What Happened, Miss Simone?




Liz Garbus’s slick, accomplished biography of the high priestess of soul, Nina Simone.



The Miss Simone in question is Nina Simone, the high priestess of soul, and many other things besides. The title takes its name from the question posed by none other than Maya Angelou: “Miss Simone, you are idolized, even loved, by millions now. But what happened, Miss Simone?” In this accomplished film from the celebrated documentarian Liz Garbus (Bobby Fischer Against the World, Killing in the Name, Love Marilyn), we discover exactly what happened to the celebrated voice and bravura pianist whose life didn’t go exactly as planned.


What Happened Miss Simone


With in-depth analyses from the film’s executive producer Lisa Simone Kelly (the singer’s only daughter), Nina’s loyal guitarist and friend Al Schackman and various intimates and colleagues, the film paints a comprehensive portrait of this remarkable woman. Initially determined to become the first black classical pianist to play Carnegie Hall, the budding musician from North Carolina found that in order to make a living she also had to sing – and therein lay her abiding popularity. With songs like ‘My Baby Just Cares For Me’ and ‘I Put a Spell On You,’ Nina Simone carved her place in posterity, while becoming equally famous for her outspoken views and association with Martin Luther King and more militant advocates of the Civil Rights Movement.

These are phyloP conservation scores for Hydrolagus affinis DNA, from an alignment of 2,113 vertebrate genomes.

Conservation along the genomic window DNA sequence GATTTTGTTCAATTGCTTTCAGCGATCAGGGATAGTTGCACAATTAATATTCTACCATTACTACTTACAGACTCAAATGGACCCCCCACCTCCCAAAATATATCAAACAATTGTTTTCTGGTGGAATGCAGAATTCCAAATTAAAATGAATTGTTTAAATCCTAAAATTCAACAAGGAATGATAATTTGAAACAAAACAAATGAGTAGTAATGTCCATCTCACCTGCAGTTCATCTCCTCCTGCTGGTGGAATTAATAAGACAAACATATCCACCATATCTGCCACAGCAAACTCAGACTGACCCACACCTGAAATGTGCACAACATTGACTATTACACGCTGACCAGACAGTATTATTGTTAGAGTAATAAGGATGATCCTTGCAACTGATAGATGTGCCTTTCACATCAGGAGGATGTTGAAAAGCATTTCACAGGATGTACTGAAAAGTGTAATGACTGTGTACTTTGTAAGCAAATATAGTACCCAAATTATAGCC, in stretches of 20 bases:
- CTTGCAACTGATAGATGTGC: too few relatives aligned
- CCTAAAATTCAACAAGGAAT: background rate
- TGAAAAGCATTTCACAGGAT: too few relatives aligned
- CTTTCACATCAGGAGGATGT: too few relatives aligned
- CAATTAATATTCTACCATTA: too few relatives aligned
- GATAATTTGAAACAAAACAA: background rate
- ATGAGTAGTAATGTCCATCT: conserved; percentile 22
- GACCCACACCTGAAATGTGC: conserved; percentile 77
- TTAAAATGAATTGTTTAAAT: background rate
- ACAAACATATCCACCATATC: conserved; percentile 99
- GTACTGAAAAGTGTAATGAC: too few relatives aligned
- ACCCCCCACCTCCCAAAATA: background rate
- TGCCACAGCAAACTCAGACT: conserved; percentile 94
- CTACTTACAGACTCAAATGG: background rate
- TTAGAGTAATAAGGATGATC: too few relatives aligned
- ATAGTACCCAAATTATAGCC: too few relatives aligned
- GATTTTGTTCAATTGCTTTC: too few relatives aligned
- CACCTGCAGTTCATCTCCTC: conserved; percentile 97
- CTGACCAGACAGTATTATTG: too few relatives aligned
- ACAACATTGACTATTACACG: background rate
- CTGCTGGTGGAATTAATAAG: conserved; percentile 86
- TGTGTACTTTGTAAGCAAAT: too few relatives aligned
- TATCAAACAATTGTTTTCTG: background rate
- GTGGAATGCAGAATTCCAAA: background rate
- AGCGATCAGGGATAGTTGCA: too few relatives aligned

The documentary is packed with forthright interviews with the singer herself, numerous performances and previously unreleased archive footage, along with newsreel clips describing the times in which she flourished. She certainly makes an engrossing subject, with her frightening advocacy of violence in addition to her extraordinary musical talent. And behind almost every professional move and personal nuance was her husband and manager Andrew Stroud who, she claims, regularly beat her, raped her and dominated her emotional life, even when she professed her love for him and hoped that better times lay ahead. Candidly, Lisa Simone says of her parents, “I think they were both nuts.” In the end Lisa’s mother left everything behind to move to Liberia, and let her career slide, resulting in financial difficulties and estrangement from her daughter and her fans. A reliance on medication followed, a shift that ameliorated her mood swings but threatened to disable her motor skills.


One may argue that Nina Simone’s descent was not as tragic as that of Billie Holiday or Amy Winehouse, but it’s a story that is nevertheless pitted with sadness and high drama. But it’s the singer herself – both on stage and in her candid revelations – that makes Liz Garbus’s documentary so compelling.




Featuring  Nina Simone, Lisa Simone Kelly, Al Schackman, Andrew Stroud, Stanley Crouch, Gerrit De Bruin, Dick Gregory, Hugh Hefner, Ambassador Attallah Shabazz, Ilyasah Shabazz.


Dir Liz Garbus, Pro Liz Garbus, Amy Hobby, Jayson Jackson and Justin Wilkes, Ex Pro Lisa Simone Kelly, Ph Igor Martinovic, Pro Des Markus Kirschner, Ed Joshua L. Pearson, Costumes Rebecca Luke.



101 mins. USA. 2015. US Rel: 24 June 2015. Cert. 15.